In 1964, three separate papers, all discussing the concept of ‘broken symmetries’ were published in the journal Physical Review Letters—one by Peter Higgs, another by Robert Brout and François Englert and the third by Gerald Guralnik, Carl Hagen and Tom Kibble. The fact that particles can acquire mass when symmetries are broken was also mentioned in these papers, but was not their focus. In fact, it was an afterthought that Peter Higgs added to his paper only after the initial paper was rejected by the journal. The authors didn’t know it at the time, but they were laying the foundations for the concept of the Higgs mechanism, the Higgs field, and the Higgs boson. So, as with many other great scientific discoveries, the origins of the concept of the Higgs mechanism were basically accidental.

Headlines of the three separate papers published in 1964 that all discuss the concept of 'broken symmetries'. They are 'Broken symmetry and the mass of gauge vector mesons', 'Broken symmetries and the masses of gauge bosons', and 'Global conservation laws and massless particles'.
The three separate papers published in 1964 that all discuss the concept of 'broken symmetries'.

The problem of mass

Later, in 1967, the concept of the ‘electroweak’ force was developed independently by physicists Steven Weinberg and Abdus Salam. This theory combined the interactions of the weak nuclear and the electromagnetic force. The problem with this theory was that for it to work mathematically, the particles involved had to have a mass of zero, which they knew could not be true. In fact, the W and Z bosons of the weak nuclear force have large masses compared to other particles. Furthermore, if for example, electrons, had no mass, then they could not bind to a proton GLOSSARY protonA type of hadron, made from two up quarks + one down quark. Protons combine with neutrons to make up the nucleus of an atom. to make atoms, and without atoms … well … we wouldn’t be here.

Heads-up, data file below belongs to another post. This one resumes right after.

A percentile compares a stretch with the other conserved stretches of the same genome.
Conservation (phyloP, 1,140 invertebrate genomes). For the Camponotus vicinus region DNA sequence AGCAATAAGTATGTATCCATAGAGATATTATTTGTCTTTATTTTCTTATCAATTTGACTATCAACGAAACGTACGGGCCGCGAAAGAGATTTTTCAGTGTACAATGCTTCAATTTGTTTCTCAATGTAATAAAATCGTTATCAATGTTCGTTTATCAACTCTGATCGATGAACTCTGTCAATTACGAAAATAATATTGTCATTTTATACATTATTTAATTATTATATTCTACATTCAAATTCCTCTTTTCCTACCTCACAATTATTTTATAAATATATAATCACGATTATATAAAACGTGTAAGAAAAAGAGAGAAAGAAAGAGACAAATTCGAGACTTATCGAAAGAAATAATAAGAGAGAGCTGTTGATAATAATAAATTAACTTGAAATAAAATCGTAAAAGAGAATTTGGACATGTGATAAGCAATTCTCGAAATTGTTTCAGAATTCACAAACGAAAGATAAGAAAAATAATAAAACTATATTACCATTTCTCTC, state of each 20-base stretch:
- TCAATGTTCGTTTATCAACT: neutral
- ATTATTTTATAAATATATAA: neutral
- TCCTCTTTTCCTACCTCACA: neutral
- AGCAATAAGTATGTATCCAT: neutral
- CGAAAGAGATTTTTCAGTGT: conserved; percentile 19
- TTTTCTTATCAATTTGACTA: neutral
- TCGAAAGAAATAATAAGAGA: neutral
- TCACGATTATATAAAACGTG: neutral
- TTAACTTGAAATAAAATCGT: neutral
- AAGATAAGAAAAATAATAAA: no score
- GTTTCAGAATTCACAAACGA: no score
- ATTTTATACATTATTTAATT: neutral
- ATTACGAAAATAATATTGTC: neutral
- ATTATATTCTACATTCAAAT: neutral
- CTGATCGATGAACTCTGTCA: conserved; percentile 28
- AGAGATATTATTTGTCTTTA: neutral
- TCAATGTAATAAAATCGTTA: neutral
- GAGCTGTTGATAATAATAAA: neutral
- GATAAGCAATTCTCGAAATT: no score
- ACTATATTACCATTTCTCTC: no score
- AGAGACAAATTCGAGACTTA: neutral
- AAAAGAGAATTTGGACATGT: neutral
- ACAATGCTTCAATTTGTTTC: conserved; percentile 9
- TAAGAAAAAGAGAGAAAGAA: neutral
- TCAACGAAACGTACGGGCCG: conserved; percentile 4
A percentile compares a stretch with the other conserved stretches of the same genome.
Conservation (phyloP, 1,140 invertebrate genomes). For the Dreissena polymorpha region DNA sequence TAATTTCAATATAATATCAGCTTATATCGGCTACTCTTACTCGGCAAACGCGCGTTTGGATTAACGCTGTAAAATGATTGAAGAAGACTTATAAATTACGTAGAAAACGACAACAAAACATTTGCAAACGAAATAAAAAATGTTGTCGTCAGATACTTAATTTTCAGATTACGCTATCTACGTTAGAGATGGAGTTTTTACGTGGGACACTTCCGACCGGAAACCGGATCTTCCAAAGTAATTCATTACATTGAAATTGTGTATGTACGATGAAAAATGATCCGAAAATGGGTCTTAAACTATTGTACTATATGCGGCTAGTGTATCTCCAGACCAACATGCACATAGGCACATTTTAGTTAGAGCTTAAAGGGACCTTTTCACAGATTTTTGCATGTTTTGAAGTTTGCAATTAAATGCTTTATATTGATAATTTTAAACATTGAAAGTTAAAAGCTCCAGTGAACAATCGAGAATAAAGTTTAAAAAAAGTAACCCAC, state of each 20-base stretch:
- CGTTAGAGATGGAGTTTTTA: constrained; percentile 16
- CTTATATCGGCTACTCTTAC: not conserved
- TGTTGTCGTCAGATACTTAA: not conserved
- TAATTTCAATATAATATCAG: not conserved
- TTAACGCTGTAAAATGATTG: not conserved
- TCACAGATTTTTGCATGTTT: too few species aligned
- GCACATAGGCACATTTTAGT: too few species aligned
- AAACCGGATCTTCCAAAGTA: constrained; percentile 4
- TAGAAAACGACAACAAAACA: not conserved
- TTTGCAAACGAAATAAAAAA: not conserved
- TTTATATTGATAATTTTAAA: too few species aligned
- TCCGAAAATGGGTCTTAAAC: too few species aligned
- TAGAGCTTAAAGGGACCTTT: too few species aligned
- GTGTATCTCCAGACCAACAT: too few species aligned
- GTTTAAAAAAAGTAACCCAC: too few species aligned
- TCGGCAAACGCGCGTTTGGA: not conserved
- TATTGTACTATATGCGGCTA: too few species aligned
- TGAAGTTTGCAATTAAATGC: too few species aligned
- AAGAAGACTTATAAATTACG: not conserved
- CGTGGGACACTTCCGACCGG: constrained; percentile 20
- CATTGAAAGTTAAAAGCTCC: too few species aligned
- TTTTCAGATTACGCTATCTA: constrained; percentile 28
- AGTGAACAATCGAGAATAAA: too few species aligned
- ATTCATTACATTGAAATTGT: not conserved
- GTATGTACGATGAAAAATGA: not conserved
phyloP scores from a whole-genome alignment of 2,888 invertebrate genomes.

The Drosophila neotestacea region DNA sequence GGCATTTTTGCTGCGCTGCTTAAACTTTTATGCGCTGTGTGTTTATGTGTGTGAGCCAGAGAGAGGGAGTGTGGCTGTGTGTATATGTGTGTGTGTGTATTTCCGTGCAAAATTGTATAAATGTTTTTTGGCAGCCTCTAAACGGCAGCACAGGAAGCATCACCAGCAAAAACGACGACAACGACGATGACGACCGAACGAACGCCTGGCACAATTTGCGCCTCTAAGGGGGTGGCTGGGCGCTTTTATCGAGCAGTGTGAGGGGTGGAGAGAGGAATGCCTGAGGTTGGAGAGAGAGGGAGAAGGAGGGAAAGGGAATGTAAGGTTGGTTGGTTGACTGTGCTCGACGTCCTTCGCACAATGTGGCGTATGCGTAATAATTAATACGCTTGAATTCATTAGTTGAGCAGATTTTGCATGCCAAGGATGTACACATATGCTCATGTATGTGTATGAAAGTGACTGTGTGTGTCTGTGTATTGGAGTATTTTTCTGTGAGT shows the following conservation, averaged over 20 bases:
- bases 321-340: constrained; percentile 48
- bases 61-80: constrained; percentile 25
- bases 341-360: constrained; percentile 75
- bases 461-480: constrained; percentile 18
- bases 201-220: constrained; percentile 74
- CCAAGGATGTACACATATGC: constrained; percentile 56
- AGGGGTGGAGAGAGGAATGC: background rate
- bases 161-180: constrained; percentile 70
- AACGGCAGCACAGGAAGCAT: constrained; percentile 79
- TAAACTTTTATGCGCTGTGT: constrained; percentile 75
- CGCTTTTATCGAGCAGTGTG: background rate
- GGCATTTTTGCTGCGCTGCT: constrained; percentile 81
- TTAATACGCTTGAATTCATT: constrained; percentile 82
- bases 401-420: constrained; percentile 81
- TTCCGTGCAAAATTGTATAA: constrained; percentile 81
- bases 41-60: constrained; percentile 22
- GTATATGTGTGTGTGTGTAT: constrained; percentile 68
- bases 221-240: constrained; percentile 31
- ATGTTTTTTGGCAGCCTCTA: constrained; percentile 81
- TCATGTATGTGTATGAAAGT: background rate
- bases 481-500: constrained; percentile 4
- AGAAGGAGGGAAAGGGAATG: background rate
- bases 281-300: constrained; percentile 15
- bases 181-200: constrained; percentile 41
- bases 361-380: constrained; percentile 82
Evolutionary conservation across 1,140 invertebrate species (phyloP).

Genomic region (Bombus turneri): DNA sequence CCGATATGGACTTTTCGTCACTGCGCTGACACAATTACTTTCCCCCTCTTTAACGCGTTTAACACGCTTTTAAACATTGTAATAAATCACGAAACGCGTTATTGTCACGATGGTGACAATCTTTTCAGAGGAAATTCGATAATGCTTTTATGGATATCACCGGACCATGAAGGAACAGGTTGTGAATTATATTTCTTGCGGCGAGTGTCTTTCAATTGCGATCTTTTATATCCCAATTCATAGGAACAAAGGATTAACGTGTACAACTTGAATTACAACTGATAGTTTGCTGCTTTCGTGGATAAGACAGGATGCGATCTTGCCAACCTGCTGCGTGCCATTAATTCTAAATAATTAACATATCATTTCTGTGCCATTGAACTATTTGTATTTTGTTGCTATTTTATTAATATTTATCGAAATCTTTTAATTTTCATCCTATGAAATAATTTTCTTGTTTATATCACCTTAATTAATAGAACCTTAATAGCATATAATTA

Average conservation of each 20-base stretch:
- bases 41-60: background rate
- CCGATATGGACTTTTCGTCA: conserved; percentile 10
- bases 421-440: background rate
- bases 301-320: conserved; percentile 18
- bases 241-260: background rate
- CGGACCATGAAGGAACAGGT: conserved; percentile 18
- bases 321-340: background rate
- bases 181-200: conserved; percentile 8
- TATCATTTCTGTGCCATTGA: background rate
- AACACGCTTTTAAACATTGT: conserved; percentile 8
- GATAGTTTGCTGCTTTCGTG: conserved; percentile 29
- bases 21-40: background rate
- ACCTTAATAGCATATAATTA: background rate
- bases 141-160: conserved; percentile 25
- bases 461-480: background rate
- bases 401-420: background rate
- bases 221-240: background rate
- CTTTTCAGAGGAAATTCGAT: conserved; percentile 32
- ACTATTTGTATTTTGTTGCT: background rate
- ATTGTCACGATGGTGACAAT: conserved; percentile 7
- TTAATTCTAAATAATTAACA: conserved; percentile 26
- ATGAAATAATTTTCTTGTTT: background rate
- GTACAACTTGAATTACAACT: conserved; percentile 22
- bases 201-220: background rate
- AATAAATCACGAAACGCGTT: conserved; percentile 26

The earlier work of Higgs and others describing broken symmetries and the mechanism that gave some particles mass was revisited. It turned out that as other particles of matter, such as electrons, move through the Higgs field, they interact with the Higgs bosons, which cling to or cluster around the matter particles, and give them their mass. The more Higgs boson particles that interact with the other particle, the more mass it attains.

A common analogy used to describe how the Higgs boson works is to imagine a party where all the guests are standing around, evenly distributed in the room, chatting amongst themselves. A superstar enters the room, and the guests flock to be close to the celebrity, clustering around her. As she moves through the room, more guests cluster to her, while others drop away. The people crowding around her give her momentum as she moves through the room. The superstar is an elementary particle GLOSSARY elementary particleA sub-atomic particle that can not be further divided into smaller particles. , and the guests are the Higgs bosons, giving the particle mass as they crowd around her.

Is the Higgs boson the reason I weigh 60 (or 55, or 80) kg?

While the Higgs field is responsible for giving elementary particles of matter their mass, it is not really the reason behind the number that shows on the scales when you step on them. This number is how much you weigh, which depends upon your actual mass, but also the influence of gravity (we do not exist on a sub-atomic scale, so the influence of gravity is very important in our everyday lives). If you went to the moon, you would weigh less, but your mass would still be the same.